It’s difficult to make predictions, especially about the future of the workplace, but the data on the impact of the pandemic is in. In a recent HRLocker survey, we took a cross-section of 350 organisations and the findings reveal almost one in three (31%) companies plan to make employees redundant as part of their cost-containment strategies over the coming six months. In addition to redundancies, other scheduled cost-saving measures include recruitment freezes (43%), lay-offs (37%), reduced working hours (31%), pay-cuts (23%) and office downsizing (20%). Just 34% of respondents stated they would not be introducing any form of the cost-containment strategy.
We are living through a fundamental transformation in the way we work. Automation is replacing human tasks, changing the skills that organisations are looking for in their people. Many companies are making the switch to digitise the mundane tasks in their organisations with many investing heavily in new tech and software.
Adam Coleman, CEO at HRLocker, comments, “With the country already slipping into a deep recession and Brexit around the corner, the impending jobs crisis could potentially eclipse those of the 2008 financial crisis. The government needs to take decisive action immediately to support businesses and workers, going far beyond those outlined in the Finance Minister’s latest budget.”
These cost-containment measures are indicative of the sustained negative impact the pandemic and subsequent lockdowns have had on organisations’ revenues. 74% of respondents said they were finding the sales impact very or extremely challenging; up 18% on an HRLocker survey conducted in May.
The research also shows employers are divided on whether to re-open their offices. Even before the announcement of a second lockdown, just over half (51%) of businesses had started bringing employees back into the workplace, while 37% expressed that they will not begin doing so until the crisis subsides and/ or testing is broadly available.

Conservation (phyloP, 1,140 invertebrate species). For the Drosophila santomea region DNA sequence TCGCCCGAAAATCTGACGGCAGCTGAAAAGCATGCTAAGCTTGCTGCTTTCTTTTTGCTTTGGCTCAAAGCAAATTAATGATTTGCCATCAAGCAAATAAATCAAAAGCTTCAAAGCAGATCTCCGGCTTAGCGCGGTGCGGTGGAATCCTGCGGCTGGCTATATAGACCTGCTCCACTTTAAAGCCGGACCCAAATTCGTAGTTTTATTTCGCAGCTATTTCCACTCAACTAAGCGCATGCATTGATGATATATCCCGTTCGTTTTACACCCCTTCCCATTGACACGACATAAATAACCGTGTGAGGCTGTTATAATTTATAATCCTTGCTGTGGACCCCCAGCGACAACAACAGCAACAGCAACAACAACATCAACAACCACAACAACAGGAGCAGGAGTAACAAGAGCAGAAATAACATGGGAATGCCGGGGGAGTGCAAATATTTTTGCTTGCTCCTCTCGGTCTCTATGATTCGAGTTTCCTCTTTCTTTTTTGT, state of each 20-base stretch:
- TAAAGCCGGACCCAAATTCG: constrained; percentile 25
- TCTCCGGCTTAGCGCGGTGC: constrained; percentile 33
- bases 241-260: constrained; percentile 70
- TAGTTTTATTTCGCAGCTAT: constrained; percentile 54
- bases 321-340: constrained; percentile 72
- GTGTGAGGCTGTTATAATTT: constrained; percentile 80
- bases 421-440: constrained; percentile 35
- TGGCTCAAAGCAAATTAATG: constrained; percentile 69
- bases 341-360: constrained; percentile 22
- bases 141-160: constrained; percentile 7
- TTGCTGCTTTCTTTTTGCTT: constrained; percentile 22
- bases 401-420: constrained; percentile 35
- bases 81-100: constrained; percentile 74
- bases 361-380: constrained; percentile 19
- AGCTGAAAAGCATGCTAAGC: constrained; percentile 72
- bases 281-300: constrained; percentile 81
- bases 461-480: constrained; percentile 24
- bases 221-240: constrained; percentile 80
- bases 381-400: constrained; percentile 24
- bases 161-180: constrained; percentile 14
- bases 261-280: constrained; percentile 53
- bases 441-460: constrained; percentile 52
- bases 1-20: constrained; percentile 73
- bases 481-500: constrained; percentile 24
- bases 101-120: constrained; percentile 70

A major worry about reopening for employers is the risk of liability over coronavirus related claims and the potential for lawsuits if workers contract the virus. That’s despite the fact that 83% of business leaders claim to have put in place formal plans and procedures to manage Covid-19 exposures in the workplace and situations where employees are showing symptoms.
Moreover, there has been a notable spike in the number of companies struggling to manage employee stress, with many stating it has been very or extremely challenging.
Ironically, despite planning to reduce staff numbers and halt talent acquisition, many companies indicated they plan to recruit talent before the end of 2020, with roles in IT (61%) and sales (44%) the most in-demand.
The high demand for IT skills reflects a significant shift to digital working models adopted by organisations. 85% of the executives surveyed stated that the pandemic had accelerated their digital transformation. This is only likely to accentuate Ireland’s IT skills shortage, which has been extensively reported in recent years.
“We need a bold and aggressive national strategy, that focuses on apprenticeships and reskilling workers, encouraging employers to retain and retrain employees by meeting their changing talent needs. Anything less will lead to a lost Covid generation, with those from less advantaged backgrounds suffering most’ adds Coleman.